If an offender is a juristic person or an authorized person of the juristic person involved in an offence, either by performing unlawful actions or failing to perform specific actions that cause the juristic person to commit an offence, shall be subject to the above penalties.

The contents herein are for informational purposes only and should not be relied upon as legal advice. For more information, please contact John P. Formichella, Partner at Formichella & Sritawat, at

© John P. Formichella, 2021

Posted by John P. Formichella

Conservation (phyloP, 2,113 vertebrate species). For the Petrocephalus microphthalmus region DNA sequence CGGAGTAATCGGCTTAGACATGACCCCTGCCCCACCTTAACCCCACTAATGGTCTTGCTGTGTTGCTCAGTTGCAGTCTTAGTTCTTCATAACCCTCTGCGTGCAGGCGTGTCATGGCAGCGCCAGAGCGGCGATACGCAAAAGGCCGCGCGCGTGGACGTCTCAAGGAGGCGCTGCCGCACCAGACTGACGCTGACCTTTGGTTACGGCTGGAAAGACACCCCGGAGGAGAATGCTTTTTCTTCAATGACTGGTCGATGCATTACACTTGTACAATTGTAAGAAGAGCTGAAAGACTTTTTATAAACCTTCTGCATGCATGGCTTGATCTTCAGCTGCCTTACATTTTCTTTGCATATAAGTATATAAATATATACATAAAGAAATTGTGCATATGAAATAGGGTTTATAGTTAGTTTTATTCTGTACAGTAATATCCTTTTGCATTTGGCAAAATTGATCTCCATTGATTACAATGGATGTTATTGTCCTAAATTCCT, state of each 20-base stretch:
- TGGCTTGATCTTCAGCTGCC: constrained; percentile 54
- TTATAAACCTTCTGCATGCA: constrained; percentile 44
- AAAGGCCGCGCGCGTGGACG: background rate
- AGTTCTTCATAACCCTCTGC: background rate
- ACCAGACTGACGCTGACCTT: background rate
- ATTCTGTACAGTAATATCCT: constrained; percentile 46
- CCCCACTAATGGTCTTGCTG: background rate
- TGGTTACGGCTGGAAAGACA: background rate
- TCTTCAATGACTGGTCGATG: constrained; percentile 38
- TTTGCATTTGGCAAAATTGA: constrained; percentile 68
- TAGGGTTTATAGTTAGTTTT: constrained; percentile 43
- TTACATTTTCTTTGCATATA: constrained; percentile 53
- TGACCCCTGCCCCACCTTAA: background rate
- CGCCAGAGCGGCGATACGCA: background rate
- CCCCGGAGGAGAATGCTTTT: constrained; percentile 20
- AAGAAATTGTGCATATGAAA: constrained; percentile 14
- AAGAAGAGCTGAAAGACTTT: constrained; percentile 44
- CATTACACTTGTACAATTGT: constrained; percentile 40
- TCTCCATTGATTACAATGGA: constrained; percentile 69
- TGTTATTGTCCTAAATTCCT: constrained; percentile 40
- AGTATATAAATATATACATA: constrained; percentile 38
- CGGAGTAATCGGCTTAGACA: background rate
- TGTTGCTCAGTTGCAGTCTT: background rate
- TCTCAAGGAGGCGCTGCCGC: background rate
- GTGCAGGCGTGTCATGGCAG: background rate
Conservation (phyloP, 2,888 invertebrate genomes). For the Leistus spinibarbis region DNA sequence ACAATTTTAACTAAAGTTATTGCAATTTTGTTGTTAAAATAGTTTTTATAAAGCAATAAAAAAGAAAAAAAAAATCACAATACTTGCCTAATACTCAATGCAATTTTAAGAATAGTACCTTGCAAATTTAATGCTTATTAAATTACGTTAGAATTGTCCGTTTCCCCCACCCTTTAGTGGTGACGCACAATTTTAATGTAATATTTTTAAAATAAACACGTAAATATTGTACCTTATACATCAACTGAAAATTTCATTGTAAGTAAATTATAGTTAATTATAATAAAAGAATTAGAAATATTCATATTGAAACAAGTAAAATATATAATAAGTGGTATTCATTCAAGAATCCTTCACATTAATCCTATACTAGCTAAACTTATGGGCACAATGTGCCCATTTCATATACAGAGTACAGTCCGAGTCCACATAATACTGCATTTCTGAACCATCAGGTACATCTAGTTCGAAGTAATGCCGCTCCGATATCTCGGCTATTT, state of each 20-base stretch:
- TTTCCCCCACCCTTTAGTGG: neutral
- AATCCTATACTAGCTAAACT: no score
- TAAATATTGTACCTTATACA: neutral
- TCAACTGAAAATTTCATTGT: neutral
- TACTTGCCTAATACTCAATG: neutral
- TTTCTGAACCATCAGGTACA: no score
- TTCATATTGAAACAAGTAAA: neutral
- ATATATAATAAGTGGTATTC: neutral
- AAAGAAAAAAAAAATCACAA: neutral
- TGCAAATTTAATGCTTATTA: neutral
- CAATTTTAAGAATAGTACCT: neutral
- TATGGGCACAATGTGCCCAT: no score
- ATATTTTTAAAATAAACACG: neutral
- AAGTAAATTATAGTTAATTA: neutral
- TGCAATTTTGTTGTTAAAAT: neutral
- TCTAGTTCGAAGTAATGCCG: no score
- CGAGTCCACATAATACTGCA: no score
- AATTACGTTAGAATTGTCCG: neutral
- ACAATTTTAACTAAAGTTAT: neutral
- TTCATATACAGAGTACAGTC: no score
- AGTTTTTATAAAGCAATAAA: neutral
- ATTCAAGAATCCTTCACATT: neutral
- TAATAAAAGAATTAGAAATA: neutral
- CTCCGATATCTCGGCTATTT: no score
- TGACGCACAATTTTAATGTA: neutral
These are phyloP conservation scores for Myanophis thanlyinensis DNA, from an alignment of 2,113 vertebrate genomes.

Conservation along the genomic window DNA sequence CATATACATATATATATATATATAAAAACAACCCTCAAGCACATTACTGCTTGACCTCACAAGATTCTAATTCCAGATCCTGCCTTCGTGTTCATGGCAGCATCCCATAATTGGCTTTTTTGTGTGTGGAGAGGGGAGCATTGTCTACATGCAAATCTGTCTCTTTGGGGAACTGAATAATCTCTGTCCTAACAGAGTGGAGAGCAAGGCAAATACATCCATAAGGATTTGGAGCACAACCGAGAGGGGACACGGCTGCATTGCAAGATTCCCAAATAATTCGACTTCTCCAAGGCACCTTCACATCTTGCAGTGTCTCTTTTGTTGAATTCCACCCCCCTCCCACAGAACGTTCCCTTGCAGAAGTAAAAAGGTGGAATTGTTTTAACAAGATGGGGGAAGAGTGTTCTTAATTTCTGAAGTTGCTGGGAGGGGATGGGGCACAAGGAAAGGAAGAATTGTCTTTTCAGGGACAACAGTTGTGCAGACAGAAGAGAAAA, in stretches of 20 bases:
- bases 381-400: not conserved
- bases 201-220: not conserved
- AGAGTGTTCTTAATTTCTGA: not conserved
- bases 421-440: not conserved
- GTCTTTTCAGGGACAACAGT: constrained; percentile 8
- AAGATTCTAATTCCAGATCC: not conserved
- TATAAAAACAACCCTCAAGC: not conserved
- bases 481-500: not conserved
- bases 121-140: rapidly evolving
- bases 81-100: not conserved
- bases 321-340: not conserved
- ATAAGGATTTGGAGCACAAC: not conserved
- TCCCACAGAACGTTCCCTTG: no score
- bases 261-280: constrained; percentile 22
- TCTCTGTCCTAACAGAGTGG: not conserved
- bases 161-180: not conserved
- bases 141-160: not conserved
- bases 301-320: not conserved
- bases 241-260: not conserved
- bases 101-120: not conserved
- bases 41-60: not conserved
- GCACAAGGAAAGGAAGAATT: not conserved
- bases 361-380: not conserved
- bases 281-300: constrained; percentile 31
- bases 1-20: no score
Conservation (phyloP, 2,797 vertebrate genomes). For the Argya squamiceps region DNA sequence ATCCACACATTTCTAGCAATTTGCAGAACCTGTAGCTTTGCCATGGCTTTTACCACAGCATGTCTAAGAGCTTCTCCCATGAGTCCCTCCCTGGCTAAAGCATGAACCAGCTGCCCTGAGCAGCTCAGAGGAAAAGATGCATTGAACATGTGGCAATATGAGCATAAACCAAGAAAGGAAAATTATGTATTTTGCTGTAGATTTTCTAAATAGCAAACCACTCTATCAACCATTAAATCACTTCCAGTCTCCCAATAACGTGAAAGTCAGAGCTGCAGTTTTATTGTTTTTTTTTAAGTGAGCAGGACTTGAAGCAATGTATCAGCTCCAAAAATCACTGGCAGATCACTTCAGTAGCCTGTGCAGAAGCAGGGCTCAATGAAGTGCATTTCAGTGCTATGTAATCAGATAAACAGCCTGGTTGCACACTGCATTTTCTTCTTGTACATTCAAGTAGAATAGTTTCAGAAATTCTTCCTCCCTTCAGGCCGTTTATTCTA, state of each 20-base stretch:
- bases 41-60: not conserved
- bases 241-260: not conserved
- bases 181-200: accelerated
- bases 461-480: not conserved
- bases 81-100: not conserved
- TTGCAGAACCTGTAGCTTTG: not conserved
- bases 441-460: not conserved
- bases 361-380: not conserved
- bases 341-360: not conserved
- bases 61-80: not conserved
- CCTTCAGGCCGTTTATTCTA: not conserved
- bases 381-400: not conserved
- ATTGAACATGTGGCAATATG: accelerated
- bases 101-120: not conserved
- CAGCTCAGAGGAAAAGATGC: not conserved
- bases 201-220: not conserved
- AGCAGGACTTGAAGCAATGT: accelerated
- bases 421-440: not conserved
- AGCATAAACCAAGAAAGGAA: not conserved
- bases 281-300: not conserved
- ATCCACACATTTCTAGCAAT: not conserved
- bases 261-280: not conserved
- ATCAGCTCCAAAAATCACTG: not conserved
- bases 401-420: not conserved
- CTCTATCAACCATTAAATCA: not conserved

John Formichella, along with Numlapyos Sritawat and Naytiwut Jamallsawat, founded Formichella & Sritawat and leads the firm’s Telecommunication, Media, Technology, Data Privacy Practice and is past Chair of the Information and Communications Technology Committee of the American Chamber of Commerce in Bangkok. He is rated as Leading Individual by Legal 500 and ranked as a Band 1 individual by Chambers and Partners. Considered a leading expert in the technology, media, and telecommunications sector, John has over 25 years’ sophisticated experience, covering technology transactions, telecommunications law, data privacy, cyber-security, data center outsourcing, media (OTT service providers, film, and television), and e-commerce. John has also served as an advisor to local chambers of commerce and U.S. Embassies in Thailand and Taiwan, and governmental bodies regarding Technology, Media & Telecommunications matters, including both the Office of the United States Trade Representative and United States Department of State in connection with international trade and telecommunications, and has provided testimony to members of the United States Senate on fact-finding missions in Thailand. Before forming Formichella & Sritawat, John practised with Bangkok based firm Blumenthal, Richter & Sumet for 16-years. He came to BRS from Minter Ellison, where he practised out of its Bangkok offices in its Corporate practice group. Before joining Minter Ellison, he was Vice President/General Counsel of Holding Corporation (a NASDAQ-listed telecoms company based in Hong Kong). Before that, he was an associate for East-West International Law Offices in Taipei, Taiwan, from 1996 to 1999. John graduated from the State University of New York (University at Buffalo), earning Bachelor of Arts and Master of Arts (Economics) degrees and a Juris Doctorate. He also studied at the Chulalongkorn University Faculty of Law in Bangkok. John is admitted to practice law in Washington, D.C. and is a District of Columbia Bar Association member. John can be reached at